I’ve been thinking of learning to fly. They say you can do anything you put your mind to so that’s going to be it. I don’t need to soar to great heights. About four meters off the ground would be enough, it appears. That would give me a “bird’s eye view” of everything without taking me to altitudes where I barely recognize the landscape.
As ever, my interest lies in looking at the same things with a different perspective rather than at new things with my same old point of view. Many friends who have grown up in Pemberton seem to share this outlook-they might not care about flying but they would love to have a look at Mt Ronayne from someone else’s back yard, or gaze down at their house from Crown or maybe listen to the Pemberton Creek waterfall while feeling its spray on their faces.
Certainly, there are other benefits to flying-and I’m not talking about getting a pilot’s license here-I actually want the whole arm flapping adventure. It seems straightforward enough; I already have the impulse to shoot straight up at the darting of a squirrel or the unexpected appearance of a dark shape. Anyway-I was going to talk about the benefits: speed, lack of encumbrance, new vistas explored between branches and secret deer trails. I picture the passage through a forest as similar to that of a trout weaving through the reeds, sleekly and effortlessly. From my four meter vantage point, I would see a lot, which leads to my final desire for wanting to fly.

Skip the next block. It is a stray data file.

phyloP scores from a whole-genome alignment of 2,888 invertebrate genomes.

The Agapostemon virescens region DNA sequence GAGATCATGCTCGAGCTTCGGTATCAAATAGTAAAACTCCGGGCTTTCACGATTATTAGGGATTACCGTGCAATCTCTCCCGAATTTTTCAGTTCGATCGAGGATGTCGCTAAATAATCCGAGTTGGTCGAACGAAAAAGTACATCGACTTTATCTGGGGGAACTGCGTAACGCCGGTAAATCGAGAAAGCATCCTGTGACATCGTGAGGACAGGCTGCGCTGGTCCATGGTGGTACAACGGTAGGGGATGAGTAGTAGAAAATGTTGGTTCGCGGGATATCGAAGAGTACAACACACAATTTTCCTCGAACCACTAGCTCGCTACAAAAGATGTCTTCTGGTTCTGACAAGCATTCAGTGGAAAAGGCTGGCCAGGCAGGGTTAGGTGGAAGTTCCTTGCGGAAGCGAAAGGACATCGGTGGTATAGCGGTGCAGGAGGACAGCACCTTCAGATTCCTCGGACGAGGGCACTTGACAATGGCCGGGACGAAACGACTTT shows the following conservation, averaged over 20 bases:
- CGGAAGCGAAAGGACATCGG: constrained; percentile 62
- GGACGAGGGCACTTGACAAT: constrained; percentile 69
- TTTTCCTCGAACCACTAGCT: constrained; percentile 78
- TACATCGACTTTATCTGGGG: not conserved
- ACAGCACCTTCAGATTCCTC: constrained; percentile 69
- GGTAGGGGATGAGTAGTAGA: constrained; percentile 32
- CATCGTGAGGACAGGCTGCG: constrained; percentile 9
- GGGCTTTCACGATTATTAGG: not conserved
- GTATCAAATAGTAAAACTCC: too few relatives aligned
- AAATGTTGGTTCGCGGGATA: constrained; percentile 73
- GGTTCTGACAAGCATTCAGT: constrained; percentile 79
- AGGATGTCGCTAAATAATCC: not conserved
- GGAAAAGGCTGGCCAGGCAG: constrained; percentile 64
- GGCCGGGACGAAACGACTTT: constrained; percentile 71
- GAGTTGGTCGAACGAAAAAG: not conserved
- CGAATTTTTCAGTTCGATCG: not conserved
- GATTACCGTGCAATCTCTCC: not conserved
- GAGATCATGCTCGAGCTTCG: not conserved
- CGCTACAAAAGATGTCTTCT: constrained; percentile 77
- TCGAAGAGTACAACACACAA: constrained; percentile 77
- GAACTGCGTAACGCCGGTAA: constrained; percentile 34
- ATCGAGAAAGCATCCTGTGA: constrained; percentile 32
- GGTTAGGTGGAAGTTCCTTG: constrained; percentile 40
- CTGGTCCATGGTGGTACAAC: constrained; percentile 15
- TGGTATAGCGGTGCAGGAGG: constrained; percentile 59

I want to have a reason to see things differently-to never have to justify why I might have an unexpected viewpoint or slightly skewed perspective. People would just say, “Well, no wonder she thinks that way-she’s always flying around through the woods and over lakes and into people’s back yards. It only makes sense.” It’s a superpower fantasy with practical pinnings; I want to be different enough that no one questions my eccentricities, yet similar enough that my adventures are recognizable. Then again-maybe I just need other people to fly.